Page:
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J Trauma Inj > Volume 34(3); 2021 > Article
Yun: Experiences of Emergency Surgical Treatment for a COVID-19 Patient with Severe Traumatic Brain Injury at a Regional Trauma Center: A Case Report


Various medical scenarios have arisen with the prolonged coronavirus disease 2019 (COVID-19) pandemic. In particular, the increasing number of asymptomatic COVID-19 patients has prompted reports of emergency surgical experiences with these patients at regional trauma centers. In this report, we describe an example. A 25-year-old male was admitted to the emergency room after a traffic accident. The patient presented with stuporous mentality, and his vital signs were in the normal range. Lacerations were observed in the left eyebrow area and preauricular area, with hemotympanum in the right ear. Brain computed tomography showed a contusional hemorrhage in the right frontal area and an epidural hematoma in the right temporal area with a compound, comminuted fracture and depressed skull bone. Surgical treatment was planned, and the patient was intubated to prepare for surgery. A blood transfusion was prepared, and a central venous catheter was secured. The initial COVID-19 test administered upon presentation to the emergency room had a positive result, and a confirmatory polymerase chain reaction (PCR) test was administered. The PCR test confirmed a positive result. Emergency surgical treatment was performed because the patient’s consciousness gradually deteriorated. The risk of infection was high due to the open and unclean wounds in the skull and brain. We prepared and divided the COVID-19 surgical team, including the patient’s transportation team, anesthesia team, and surgical preparation team, for successful surgery without any transmission or morbidity. The patient recovered consciousness after the operation, received close monitoring, and did not show any deterioration due to COVID-19.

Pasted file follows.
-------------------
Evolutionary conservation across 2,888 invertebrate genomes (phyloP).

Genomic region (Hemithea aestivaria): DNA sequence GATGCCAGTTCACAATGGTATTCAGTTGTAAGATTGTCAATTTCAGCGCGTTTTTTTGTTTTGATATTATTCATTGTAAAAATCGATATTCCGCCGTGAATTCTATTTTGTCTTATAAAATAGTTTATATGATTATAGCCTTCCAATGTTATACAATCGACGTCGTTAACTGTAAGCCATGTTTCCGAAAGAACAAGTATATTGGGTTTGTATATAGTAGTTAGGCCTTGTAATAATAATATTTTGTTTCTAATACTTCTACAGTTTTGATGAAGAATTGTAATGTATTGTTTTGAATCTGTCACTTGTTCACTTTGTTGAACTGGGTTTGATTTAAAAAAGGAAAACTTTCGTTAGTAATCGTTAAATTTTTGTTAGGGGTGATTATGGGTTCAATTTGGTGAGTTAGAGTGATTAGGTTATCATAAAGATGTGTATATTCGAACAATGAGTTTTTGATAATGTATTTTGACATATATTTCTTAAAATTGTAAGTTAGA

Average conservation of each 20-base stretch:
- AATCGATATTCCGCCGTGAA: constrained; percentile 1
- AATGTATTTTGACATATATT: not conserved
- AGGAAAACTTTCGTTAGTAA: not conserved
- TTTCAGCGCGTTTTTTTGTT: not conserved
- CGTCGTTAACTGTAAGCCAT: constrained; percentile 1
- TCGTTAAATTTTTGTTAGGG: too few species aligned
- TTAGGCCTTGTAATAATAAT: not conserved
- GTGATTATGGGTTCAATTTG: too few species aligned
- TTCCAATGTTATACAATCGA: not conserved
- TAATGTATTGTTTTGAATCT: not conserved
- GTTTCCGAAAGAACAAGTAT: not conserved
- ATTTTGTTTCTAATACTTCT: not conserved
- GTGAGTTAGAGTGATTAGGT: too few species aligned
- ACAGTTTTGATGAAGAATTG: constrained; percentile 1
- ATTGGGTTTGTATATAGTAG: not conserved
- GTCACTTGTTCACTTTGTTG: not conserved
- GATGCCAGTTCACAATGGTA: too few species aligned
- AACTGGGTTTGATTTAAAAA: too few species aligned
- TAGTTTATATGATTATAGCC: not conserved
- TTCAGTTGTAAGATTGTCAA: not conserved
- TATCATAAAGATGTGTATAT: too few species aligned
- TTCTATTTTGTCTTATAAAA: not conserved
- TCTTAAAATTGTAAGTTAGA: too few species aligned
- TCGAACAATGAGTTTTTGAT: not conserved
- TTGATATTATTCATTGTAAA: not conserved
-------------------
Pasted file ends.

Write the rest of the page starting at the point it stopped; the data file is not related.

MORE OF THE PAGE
In December 2019, a pneumonia caused by unknown origins and factors was discovered in Wuhan, Hubei province in China. The disease was later referred to as corona virus disease 2019 (COVID-19) [1,2]. A respiratory illness that was caused by the coronavirus, 2019-novel coronavirus (nCoV), was shown to be transmitted by contact with infectious materials and was characterized especially by high fever, cough, and respiratory stress that may evolve to pneumonia and respiratory failure. As the coronavirus pandemic has spread worldwide, many countries have gone beyond the stage of protection and prevention of infections and are now moving on to the stage of developing corona-based strategies for after vaccination. In this situation, quarantine practices are very important in hospitals, especially in trauma centers where emergency patients are commonly treated. Here, we present experiences with surgical treatment at Dankook University Hospital Regional Trauma Center when emergency surgery is unavoidable for traumatic brain injury patients with a confirmed asymptomatic coronavirus infection.